USDA Projects Dairy Production to 2030

Chris Zoller, Tuscarawas County Extension Educator, Agriculture and Natural Resources, Ohio State University Extension

The United States Department of Agriculture (USDA) recently released the interagency report: USDA Agricultural Projections to 2030. These long-term projections include several assumptions related to the Farm Bill, macroeconomic conditions, farm policy, and trade agreements. While long-term projections are based on assumptions and many unknowns, they do provide a glimpse of how U.S. farm commodity prices may perform over the next several years. Anyone interested in reading specific details is encouraged to see the report available here: The following paragraphs and figure are taken from the report.

Milk production is projected to rise at a compound annual growth rate of 1.1% over the next 10 years, reaching 248 billion pounds in 2030. With slow growth in domestic demand as the economy recovers from the pandemic, the dairy herd will remain relatively flat in the middle of the decade but grow in the latter years. In 2030, milk cows are projected to number 9.43 million head. Economies of scale trends are expected to continue, leading to further farm consolidation. Technological and genetic developments will contribute to increasing yields. In 2030, milk production per cow is projected to average 26,295 pounds.

  • Commercial use of dairy products is expected to rise faster than the growth in the U.S. population over the next decade. Demand for cheese is expected to rise because of continued greater consumption of prepared foods and increased away-from-home eating. Butter demand is also expected to grow significantly. The decline in per capita consumption of fluid milk products is expected to continue.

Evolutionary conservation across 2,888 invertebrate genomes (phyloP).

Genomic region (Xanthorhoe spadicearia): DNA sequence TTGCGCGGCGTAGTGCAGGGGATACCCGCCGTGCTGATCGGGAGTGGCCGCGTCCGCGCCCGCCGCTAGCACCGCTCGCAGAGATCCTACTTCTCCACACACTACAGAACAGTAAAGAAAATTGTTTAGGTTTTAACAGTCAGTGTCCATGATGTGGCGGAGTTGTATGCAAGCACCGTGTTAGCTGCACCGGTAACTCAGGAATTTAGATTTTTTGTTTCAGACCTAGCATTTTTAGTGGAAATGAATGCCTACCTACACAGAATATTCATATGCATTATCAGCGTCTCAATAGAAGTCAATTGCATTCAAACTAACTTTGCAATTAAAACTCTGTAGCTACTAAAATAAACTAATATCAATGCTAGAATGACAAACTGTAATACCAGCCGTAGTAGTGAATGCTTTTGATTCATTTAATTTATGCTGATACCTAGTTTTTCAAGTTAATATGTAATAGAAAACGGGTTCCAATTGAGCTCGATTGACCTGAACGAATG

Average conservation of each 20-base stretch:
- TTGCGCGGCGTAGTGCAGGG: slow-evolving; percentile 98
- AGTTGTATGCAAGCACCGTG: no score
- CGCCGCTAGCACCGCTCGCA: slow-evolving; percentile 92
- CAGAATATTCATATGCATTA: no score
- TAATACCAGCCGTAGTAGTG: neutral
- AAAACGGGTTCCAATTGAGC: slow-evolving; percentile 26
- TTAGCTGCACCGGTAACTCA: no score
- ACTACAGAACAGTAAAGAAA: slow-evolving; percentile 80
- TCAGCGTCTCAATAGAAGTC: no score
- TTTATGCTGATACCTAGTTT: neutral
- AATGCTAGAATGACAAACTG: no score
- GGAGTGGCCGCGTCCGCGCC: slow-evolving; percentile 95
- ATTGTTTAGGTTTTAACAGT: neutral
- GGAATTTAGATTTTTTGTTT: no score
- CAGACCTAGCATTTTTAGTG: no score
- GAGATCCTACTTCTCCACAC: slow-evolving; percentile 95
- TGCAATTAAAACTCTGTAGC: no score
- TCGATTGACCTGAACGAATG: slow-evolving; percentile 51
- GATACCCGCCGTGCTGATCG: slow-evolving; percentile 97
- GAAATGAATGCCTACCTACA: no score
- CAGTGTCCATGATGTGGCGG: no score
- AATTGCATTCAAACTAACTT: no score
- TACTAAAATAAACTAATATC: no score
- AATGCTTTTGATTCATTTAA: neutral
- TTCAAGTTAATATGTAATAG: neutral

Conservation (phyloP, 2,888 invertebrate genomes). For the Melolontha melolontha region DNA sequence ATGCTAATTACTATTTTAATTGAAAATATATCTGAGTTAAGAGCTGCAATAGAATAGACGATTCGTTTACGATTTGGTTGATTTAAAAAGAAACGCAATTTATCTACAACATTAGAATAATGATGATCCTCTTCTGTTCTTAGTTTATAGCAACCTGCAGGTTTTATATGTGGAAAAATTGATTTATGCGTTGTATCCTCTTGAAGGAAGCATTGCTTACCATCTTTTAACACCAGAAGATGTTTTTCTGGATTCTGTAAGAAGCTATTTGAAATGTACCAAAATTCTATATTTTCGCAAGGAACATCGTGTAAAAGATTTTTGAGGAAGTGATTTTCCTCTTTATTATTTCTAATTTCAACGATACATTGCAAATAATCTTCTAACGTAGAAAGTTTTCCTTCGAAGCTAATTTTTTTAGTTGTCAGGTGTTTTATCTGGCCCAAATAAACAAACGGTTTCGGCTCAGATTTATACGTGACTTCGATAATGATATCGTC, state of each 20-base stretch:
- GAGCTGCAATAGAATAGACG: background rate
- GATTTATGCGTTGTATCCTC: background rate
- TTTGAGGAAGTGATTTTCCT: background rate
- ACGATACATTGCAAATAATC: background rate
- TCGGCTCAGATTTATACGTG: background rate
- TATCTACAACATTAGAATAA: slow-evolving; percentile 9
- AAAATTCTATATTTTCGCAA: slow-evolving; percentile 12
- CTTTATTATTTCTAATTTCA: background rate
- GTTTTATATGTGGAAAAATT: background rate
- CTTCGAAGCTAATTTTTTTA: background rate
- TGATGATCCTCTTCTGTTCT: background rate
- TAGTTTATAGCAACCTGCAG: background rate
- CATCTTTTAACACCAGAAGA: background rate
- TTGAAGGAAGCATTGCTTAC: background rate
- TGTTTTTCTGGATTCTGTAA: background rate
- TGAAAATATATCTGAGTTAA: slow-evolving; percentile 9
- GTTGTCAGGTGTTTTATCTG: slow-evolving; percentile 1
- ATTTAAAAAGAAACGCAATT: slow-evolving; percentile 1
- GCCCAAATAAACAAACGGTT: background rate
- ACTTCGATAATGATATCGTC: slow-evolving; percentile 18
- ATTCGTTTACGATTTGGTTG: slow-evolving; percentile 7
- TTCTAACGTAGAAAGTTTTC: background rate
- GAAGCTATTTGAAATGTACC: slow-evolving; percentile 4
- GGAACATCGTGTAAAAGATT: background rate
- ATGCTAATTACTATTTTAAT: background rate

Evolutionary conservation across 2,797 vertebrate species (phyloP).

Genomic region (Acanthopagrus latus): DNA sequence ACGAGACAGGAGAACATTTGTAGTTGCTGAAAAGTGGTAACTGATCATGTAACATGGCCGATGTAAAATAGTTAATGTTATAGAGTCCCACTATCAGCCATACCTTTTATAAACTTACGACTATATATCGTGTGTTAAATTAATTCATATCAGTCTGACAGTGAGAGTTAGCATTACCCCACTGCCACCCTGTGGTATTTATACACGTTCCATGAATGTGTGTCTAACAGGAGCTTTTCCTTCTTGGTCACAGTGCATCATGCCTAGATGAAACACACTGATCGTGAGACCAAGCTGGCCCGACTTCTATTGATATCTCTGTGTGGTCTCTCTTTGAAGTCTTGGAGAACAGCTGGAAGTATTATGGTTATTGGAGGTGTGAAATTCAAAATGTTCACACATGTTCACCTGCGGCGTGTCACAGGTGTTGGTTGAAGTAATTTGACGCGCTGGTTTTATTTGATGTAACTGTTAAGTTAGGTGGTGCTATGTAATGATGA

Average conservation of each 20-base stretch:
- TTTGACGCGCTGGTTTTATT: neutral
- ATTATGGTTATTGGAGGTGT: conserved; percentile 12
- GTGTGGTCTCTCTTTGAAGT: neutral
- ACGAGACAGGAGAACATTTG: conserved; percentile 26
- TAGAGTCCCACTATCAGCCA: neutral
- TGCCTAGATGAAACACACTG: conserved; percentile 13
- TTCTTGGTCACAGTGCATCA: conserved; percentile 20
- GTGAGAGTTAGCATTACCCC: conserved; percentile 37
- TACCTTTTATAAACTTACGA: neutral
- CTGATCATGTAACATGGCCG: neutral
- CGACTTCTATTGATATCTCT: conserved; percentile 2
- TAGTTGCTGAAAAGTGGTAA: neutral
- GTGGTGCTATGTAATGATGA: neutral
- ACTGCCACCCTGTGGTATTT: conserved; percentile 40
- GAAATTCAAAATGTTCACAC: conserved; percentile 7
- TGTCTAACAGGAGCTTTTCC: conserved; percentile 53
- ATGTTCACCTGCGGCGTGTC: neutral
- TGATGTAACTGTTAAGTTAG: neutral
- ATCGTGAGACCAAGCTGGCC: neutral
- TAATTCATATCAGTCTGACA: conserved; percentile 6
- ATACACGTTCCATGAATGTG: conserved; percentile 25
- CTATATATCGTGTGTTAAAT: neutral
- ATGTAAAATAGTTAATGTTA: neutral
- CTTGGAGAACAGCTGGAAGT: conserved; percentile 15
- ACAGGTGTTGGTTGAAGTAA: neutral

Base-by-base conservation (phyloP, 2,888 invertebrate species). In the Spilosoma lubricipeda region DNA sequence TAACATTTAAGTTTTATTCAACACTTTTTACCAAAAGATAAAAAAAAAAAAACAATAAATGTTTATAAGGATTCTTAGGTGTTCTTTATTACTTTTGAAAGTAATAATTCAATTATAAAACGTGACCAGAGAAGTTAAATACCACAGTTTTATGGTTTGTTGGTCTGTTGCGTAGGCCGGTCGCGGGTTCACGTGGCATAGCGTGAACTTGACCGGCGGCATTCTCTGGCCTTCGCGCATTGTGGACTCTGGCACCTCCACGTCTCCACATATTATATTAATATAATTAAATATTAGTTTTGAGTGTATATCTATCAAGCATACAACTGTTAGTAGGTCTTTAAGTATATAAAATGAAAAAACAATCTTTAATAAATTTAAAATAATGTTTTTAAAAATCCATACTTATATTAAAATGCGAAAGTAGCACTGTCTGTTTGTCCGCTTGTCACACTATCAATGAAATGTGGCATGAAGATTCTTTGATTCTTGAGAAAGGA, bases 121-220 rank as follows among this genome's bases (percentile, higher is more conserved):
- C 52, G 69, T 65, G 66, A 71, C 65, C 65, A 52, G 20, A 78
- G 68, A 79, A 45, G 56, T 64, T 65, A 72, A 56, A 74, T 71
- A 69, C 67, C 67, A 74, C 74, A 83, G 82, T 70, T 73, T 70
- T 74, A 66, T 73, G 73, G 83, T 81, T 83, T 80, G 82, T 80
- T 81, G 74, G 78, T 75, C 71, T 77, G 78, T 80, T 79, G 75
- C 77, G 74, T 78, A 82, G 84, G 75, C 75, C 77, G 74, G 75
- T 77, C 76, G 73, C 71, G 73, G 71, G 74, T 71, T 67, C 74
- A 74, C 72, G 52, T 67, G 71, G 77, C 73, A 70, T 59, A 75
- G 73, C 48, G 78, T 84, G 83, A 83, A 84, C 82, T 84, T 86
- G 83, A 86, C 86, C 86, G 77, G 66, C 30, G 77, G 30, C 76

• Global demand for U.S. dairy products is expected to continue to grow over the next 10 years, with the largest increases being in exports of products with high skim-solids content, such as dry skim milk products (nonfat dry milk and skim milk powder), whey products, and lactose. By 2030, U.S. dairy exports are expected to be 4.0% of milk production on a milk-fat milk-equivalent basis and 22.6% on a skim-solids milk-equivalent basis.
  • The all-milk price in 2021 is expected to be lower than 2020 as milk production increases significantly. At the time the projections were made, some Government purchase programs were scheduled to be discontinued at the end of 2020. Feed prices are expected to increase from 2020 to 2021. Milk production in 2022 is projected to grow at a rate slower than in 2020 and 2021 because of lagged supply response to relatively low milk prices and relatively high feed prices in 2021. With slow milk production growth in 2022 and an increase in demand as the economy is recovering from the pandemic, the all-milk price is projected to increase in 2022. As the industry adjusts, the-all milk price dips to lower levels in 2023-2025. The all-milk price then increases in nominal terms later in the decade.


There are many things that can/will change these projections, but they do provide one source of information dairy farmers can use to evaluate long-term plans. Based on these projections, what can you continue doing to be successful? What might you need to change to improve your success?  I encourage you to work closely with your Extension Educator and other advisors to chart a course for long-term success.